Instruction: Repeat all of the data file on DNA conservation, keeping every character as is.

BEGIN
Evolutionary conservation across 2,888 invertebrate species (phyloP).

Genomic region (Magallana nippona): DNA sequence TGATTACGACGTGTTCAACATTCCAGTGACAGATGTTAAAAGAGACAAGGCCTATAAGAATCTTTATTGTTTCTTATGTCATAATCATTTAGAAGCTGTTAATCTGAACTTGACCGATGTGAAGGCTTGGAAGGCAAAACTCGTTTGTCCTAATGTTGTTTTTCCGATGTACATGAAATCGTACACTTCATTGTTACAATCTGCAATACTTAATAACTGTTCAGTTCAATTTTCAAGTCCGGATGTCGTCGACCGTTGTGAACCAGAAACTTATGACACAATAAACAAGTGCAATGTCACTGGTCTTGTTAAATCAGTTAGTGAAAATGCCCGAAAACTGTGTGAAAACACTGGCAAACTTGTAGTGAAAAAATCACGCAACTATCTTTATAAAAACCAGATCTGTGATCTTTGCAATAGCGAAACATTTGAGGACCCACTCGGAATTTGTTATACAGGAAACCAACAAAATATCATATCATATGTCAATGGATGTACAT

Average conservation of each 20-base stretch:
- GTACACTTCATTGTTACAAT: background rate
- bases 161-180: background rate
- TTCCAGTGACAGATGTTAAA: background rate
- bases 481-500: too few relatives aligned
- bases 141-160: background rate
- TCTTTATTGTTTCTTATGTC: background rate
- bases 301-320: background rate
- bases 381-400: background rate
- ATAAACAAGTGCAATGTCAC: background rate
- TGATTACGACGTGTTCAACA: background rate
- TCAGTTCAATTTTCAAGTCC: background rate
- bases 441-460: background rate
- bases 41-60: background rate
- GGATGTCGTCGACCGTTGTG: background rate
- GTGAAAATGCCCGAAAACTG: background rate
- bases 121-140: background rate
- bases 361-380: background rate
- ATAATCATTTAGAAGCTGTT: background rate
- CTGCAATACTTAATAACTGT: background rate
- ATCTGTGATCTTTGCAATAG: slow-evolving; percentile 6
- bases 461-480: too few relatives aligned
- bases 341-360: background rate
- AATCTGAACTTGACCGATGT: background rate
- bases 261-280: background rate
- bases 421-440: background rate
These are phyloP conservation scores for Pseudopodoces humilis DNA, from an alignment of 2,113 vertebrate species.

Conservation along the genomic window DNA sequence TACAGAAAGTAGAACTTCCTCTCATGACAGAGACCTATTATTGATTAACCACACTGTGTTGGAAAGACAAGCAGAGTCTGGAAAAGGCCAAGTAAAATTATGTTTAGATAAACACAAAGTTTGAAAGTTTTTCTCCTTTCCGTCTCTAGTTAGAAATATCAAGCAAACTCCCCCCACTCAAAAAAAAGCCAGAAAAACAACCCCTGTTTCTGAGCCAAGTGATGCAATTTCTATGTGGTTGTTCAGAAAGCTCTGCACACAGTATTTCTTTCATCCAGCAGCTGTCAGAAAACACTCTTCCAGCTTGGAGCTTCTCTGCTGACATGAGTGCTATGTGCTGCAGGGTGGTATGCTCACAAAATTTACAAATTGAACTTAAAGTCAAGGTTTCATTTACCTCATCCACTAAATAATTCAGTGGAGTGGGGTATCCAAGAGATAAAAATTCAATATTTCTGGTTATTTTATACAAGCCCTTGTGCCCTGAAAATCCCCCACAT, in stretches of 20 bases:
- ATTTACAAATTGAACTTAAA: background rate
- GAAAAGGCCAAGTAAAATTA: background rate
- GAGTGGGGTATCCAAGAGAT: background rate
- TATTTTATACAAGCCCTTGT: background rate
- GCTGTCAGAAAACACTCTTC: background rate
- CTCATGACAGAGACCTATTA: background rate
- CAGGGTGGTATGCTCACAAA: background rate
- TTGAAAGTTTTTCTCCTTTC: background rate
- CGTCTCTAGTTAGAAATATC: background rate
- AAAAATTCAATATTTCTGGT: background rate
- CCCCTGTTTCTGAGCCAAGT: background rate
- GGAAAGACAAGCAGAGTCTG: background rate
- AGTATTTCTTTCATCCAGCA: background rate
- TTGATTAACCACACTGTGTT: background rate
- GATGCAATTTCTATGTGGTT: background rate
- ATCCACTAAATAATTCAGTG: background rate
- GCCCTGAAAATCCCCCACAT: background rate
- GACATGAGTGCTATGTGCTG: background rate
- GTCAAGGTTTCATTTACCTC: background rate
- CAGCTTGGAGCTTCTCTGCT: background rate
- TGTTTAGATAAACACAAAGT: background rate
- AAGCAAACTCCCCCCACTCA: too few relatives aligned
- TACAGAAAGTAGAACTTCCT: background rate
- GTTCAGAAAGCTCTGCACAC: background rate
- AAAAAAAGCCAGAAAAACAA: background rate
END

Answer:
Evolutionary conservation across 2,888 invertebrate species (phyloP).

Genomic region (Magallana nippona): DNA sequence TGATTACGACGTGTTCAACATTCCAGTGACAGATGTTAAAAGAGACAAGGCCTATAAGAATCTTTATTGTTTCTTATGTCATAATCATTTAGAAGCTGTTAATCTGAACTTGACCGATGTGAAGGCTTGGAAGGCAAAACTCGTTTGTCCTAATGTTGTTTTTCCGATGTACATGAAATCGTACACTTCATTGTTACAATCTGCAATACTTAATAACTGTTCAGTTCAATTTTCAAGTCCGGATGTCGTCGACCGTTGTGAACCAGAAACTTATGACACAATAAACAAGTGCAATGTCACTGGTCTTGTTAAATCAGTTAGTGAAAATGCCCGAAAACTGTGTGAAAACACTGGCAAACTTGTAGTGAAAAAATCACGCAACTATCTTTATAAAAACCAGATCTGTGATCTTTGCAATAGCGAAACATTTGAGGACCCACTCGGAATTTGTTATACAGGAAACCAACAAAATATCATATCATATGTCAATGGATGTACAT

Average conservation of each 20-base stretch:
- GTACACTTCATTGTTACAAT: background rate
- bases 161-180: background rate
- TTCCAGTGACAGATGTTAAA: background rate
- bases 481-500: too few relatives aligned
- bases 141-160: background rate
- TCTTTATTGTTTCTTATGTC: background rate
- bases 301-320: background rate
- bases 381-400: background rate
- ATAAACAAGTGCAATGTCAC: background rate
- TGATTACGACGTGTTCAACA: background rate
- TCAGTTCAATTTTCAAGTCC: background rate
- bases 441-460: background rate
- bases 41-60: background rate
- GGATGTCGTCGACCGTTGTG: background rate
- GTGAAAATGCCCGAAAACTG: background rate
- bases 121-140: background rate
- bases 361-380: background rate
- ATAATCATTTAGAAGCTGTT: background rate
- CTGCAATACTTAATAACTGT: background rate
- ATCTGTGATCTTTGCAATAG: slow-evolving; percentile 6
- bases 461-480: too few relatives aligned
- bases 341-360: background rate
- AATCTGAACTTGACCGATGT: background rate
- bases 261-280: background rate
- bases 421-440: background rate
These are phyloP conservation scores for Pseudopodoces humilis DNA, from an alignment of 2,113 vertebrate species.

Conservation along the genomic window DNA sequence TACAGAAAGTAGAACTTCCTCTCATGACAGAGACCTATTATTGATTAACCACACTGTGTTGGAAAGACAAGCAGAGTCTGGAAAAGGCCAAGTAAAATTATGTTTAGATAAACACAAAGTTTGAAAGTTTTTCTCCTTTCCGTCTCTAGTTAGAAATATCAAGCAAACTCCCCCCACTCAAAAAAAAGCCAGAAAAACAACCCCTGTTTCTGAGCCAAGTGATGCAATTTCTATGTGGTTGTTCAGAAAGCTCTGCACACAGTATTTCTTTCATCCAGCAGCTGTCAGAAAACACTCTTCCAGCTTGGAGCTTCTCTGCTGACATGAGTGCTATGTGCTGCAGGGTGGTATGCTCACAAAATTTACAAATTGAACTTAAAGTCAAGGTTTCATTTACCTCATCCACTAAATAATTCAGTGGAGTGGGGTATCCAAGAGATAAAAATTCAATATTTCTGGTTATTTTATACAAGCCCTTGTGCCCTGAAAATCCCCCACAT, in stretches of 20 bases:
- ATTTACAAATTGAACTTAAA: background rate
- GAAAAGGCCAAGTAAAATTA: background rate
- GAGTGGGGTATCCAAGAGAT: background rate
- TATTTTATACAAGCCCTTGT: background rate
- GCTGTCAGAAAACACTCTTC: background rate
- CTCATGACAGAGACCTATTA: background rate
- CAGGGTGGTATGCTCACAAA: background rate
- TTGAAAGTTTTTCTCCTTTC: background rate
- CGTCTCTAGTTAGAAATATC: background rate
- AAAAATTCAATATTTCTGGT: background rate
- CCCCTGTTTCTGAGCCAAGT: background rate
- GGAAAGACAAGCAGAGTCTG: background rate
- AGTATTTCTTTCATCCAGCA: background rate
- TTGATTAACCACACTGTGTT: background rate
- GATGCAATTTCTATGTGGTT: background rate
- ATCCACTAAATAATTCAGTG: background rate
- GCCCTGAAAATCCCCCACAT: background rate
- GACATGAGTGCTATGTGCTG: background rate
- GTCAAGGTTTCATTTACCTC: background rate
- CAGCTTGGAGCTTCTCTGCT: background rate
- TGTTTAGATAAACACAAAGT: background rate
- AAGCAAACTCCCCCCACTCA: too few relatives aligned
- TACAGAAAGTAGAACTTCCT: background rate
- GTTCAGAAAGCTCTGCACAC: background rate
- AAAAAAAGCCAGAAAAACAA: background rate